July 22, 2011

Q&A on Digital Photography

A question and answer session with some of Steve's students from his Advanced Fine Art digital Printing class.

June 28, 2011

Video: Intro to Photography Fieldwork, Acadia National Park

Steve teaching a digital photography workshop with the Maine Media Workshops in Acadia National Park, June 2011.

May 27, 2011

Video: A Photographer's Journey

An 8 minute mini-documentary on landscape photographer Stephen Johnson's ground-breaking all digital photography in America's National Parks, With a New Eye. Produced as a promotional piece for Apple PowerBooks, the video follows Johnson around Yosemite Valley for two days of talking about his work, wandering through the valley and making photographs.

January 13, 2011

Tutorial - Chromatic Aberration


Chromatic Aberration

(excerpt from the book Stephen Johnson on Digital Photography unreleased revised electronic version)

chromatic aberration

Chromatic Aberration is the failure of a lens to be able to focus different wavelengths of light at the same place in space on the sensor or film. Red, green and blue look different because they are different energy levels, different wavelengths and literally produce different sized images on the focal plane. A lens can only focus in one place at a time and most of our focusing systems are designed to focus on green, the middle energy wavelength between the red and blue. This inevitably leaves both red and blue slightly out of focus while rendering the green the sharpest.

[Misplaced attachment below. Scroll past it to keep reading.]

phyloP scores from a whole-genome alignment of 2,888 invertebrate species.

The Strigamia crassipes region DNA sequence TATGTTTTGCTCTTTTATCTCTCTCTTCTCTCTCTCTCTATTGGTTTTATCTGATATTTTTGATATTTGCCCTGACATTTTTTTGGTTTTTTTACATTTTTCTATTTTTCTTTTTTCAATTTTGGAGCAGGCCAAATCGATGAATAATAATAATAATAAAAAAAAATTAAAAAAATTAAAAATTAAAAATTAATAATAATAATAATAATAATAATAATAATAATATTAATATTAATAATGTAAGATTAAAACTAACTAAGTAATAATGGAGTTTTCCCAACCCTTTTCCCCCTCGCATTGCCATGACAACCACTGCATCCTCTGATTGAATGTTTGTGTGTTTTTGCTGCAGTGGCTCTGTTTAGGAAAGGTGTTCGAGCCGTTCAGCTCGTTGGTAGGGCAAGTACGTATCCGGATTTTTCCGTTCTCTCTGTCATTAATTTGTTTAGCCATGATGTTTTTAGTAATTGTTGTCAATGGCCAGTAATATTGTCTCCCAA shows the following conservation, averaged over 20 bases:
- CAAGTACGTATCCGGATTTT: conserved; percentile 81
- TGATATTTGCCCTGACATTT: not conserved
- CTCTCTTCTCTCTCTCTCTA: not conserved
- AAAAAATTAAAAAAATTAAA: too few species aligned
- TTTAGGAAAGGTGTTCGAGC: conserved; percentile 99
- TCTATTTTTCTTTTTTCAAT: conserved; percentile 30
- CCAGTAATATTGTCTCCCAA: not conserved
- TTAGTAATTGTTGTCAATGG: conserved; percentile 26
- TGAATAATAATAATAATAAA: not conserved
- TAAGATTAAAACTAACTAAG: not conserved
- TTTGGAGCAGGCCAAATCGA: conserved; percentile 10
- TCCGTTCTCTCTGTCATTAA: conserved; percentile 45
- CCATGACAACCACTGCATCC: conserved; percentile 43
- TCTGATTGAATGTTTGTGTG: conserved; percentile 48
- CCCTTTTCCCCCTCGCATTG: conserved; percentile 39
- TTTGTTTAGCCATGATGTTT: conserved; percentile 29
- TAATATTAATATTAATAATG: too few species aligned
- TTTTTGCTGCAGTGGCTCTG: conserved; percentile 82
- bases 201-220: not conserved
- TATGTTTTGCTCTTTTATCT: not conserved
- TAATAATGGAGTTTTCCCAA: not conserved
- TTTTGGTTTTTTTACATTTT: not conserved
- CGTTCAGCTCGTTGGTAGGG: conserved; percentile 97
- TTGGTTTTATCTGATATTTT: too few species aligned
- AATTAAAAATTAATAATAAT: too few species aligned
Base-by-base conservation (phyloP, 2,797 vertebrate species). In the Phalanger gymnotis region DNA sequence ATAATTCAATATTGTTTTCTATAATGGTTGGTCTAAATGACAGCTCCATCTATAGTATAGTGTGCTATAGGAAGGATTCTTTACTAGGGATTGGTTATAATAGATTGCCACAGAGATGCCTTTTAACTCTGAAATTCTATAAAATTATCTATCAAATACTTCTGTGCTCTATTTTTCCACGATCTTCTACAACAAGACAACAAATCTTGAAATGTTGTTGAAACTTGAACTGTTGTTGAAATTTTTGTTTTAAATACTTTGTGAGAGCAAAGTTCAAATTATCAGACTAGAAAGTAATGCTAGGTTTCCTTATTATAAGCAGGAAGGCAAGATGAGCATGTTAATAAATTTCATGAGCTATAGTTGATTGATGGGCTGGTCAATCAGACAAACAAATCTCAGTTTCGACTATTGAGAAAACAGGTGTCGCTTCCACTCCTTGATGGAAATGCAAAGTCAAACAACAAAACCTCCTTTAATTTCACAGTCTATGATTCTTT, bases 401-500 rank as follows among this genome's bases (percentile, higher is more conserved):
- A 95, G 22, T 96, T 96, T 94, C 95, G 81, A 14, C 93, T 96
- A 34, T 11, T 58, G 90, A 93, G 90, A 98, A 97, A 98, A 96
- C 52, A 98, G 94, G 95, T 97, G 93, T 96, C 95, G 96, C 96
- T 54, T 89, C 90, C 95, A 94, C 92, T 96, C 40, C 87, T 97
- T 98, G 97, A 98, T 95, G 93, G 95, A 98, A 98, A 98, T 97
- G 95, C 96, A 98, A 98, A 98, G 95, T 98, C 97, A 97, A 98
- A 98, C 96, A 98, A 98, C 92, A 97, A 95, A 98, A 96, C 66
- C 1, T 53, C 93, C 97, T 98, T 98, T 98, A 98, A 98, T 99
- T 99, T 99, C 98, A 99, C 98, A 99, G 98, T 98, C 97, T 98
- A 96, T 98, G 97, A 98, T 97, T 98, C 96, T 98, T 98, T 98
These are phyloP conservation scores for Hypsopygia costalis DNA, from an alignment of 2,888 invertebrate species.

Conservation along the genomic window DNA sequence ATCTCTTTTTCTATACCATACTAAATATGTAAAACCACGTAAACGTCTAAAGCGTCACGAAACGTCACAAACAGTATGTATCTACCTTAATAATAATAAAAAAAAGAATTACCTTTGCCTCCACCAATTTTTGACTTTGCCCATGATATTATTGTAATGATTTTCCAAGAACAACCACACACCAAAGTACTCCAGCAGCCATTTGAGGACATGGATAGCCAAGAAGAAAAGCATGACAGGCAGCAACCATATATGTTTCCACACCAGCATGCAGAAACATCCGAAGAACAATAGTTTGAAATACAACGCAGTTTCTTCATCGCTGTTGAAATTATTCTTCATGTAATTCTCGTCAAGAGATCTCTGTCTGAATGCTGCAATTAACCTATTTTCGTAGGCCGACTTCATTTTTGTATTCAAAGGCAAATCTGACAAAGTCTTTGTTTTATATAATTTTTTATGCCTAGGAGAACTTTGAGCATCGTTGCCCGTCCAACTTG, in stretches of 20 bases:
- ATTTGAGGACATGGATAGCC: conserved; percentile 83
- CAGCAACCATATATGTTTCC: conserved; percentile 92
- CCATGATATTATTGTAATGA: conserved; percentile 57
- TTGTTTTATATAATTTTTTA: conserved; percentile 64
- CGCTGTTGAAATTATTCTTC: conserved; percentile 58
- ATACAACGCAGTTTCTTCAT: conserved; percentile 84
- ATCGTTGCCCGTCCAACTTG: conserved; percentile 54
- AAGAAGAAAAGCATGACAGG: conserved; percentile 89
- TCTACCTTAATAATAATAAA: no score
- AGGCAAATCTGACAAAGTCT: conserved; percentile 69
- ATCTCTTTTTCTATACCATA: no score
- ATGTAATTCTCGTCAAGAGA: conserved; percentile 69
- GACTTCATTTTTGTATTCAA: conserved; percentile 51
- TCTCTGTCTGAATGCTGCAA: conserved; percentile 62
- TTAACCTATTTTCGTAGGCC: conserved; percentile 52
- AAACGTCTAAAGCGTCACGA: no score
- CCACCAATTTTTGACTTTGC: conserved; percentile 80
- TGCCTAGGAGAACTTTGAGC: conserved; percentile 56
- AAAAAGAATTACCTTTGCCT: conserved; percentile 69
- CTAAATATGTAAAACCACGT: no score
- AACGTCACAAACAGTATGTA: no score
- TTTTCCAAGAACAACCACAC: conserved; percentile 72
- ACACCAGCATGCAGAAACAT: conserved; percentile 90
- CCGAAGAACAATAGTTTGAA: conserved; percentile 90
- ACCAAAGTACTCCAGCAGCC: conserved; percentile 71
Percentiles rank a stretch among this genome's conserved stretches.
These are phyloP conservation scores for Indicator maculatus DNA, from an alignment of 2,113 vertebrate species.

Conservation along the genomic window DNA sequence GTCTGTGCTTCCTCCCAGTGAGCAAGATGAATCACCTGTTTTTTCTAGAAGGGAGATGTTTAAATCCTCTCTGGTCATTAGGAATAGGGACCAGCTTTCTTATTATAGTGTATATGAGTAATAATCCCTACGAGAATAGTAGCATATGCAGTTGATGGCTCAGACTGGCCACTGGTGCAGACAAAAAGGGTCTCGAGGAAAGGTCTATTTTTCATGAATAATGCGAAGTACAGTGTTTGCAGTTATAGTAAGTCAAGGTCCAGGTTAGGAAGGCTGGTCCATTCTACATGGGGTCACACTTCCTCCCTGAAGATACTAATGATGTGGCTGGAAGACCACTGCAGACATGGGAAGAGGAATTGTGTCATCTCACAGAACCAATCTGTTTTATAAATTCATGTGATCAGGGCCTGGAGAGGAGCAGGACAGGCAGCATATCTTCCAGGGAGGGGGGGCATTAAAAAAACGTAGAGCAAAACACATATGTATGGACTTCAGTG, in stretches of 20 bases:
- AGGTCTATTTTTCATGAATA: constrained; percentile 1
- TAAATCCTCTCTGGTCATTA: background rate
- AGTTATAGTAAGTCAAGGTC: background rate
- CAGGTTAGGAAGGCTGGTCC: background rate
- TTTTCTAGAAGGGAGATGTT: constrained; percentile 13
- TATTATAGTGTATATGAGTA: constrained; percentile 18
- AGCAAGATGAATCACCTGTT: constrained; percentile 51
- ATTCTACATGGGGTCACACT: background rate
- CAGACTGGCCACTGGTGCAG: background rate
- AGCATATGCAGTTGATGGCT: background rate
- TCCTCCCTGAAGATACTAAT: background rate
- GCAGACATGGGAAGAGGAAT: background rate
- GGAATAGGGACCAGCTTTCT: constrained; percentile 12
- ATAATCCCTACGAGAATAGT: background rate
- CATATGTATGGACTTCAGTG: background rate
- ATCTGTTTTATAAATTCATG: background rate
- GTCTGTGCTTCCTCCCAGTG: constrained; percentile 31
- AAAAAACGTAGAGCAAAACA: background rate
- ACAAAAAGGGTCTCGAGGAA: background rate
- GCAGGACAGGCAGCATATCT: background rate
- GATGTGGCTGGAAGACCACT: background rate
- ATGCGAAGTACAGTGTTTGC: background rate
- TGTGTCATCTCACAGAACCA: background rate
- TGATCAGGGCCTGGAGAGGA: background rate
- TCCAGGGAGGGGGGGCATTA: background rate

Modern lenses are designed to try to compensate for this problem by special optical designs and lens coatings. A very low Chromatic Aberration lens is called apo-chromatic, but can still suffer from the problem. Wide-angles tend to have the worst Chromatic Aberration.

This problem can be seen as colored rings around detail, particularly at the edges of an image. In the days of film, there was really no way to post-treat this problem. Modern RAW processors have a color plane re-alignment tool in Lens Correction that is feathered in from center of the image designed to line up these mis-registered color planes and reduce or eliminate the problem.

The RAW Lens Correction tools should always be used to correct this problem. It has normally been done manually by adjusting Red/Cyan Fringe or Blue/Yellow Fringe sliders.

In Hasselblad, Nikon and Canon dedicated software auto-chromatic aberration has been built-in for awhile, and now Photoshop CS5's Camera RAW and Lightroom 3 have this auto Chromatic Aberration built-in as well. The process involves checking the menus for your lens, selecting it, and inspecting the aligned results which happen automatically. If your lens is not on the list, there is a Adobe Lens Profile Creator utility from Adobe that can be downloaded to produce a correction table for your lens. These lens correction tables also correct for field distortion introduced by the optic.

gray acr

chrome fbad

Red/Cyan Fringe

chrome fixed

Red/Cyan Fringe Corrected